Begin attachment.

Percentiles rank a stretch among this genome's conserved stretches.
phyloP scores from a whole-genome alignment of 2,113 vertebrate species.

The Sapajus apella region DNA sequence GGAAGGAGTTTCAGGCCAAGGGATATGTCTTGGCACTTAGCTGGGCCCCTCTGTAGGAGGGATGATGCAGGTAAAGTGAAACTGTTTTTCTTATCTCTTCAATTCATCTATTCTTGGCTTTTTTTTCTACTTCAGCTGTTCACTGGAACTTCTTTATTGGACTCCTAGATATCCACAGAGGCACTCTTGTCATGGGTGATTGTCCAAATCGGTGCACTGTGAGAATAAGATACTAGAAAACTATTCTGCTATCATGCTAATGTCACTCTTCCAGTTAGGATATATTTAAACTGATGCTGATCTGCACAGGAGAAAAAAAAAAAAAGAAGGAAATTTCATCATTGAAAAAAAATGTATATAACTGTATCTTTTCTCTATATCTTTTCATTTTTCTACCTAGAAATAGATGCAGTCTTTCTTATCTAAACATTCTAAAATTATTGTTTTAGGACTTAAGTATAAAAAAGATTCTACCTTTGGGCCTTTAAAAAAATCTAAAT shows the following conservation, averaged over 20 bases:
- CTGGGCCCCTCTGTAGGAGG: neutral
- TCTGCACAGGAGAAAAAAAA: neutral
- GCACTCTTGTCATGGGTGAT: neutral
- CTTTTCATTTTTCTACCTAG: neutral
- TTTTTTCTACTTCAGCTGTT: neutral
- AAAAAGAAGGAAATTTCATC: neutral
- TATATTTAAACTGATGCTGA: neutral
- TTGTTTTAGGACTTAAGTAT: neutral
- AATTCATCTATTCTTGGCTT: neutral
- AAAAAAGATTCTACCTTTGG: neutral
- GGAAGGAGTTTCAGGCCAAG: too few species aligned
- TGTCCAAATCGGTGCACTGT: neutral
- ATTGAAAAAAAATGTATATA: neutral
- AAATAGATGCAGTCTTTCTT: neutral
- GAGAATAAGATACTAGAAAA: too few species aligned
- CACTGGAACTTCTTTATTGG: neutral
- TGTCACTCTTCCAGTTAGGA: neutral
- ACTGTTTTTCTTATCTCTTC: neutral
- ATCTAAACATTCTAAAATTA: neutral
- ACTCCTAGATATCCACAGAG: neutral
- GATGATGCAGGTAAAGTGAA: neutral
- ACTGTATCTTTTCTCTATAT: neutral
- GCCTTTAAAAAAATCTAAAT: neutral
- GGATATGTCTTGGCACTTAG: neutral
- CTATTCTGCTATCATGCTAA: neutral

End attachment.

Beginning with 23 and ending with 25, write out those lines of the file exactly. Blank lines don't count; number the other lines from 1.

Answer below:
- ACTCCTAGATATCCACAGAG: neutral
- GATGATGCAGGTAAAGTGAA: neutral
- ACTGTATCTTTTCTCTATAT: neutral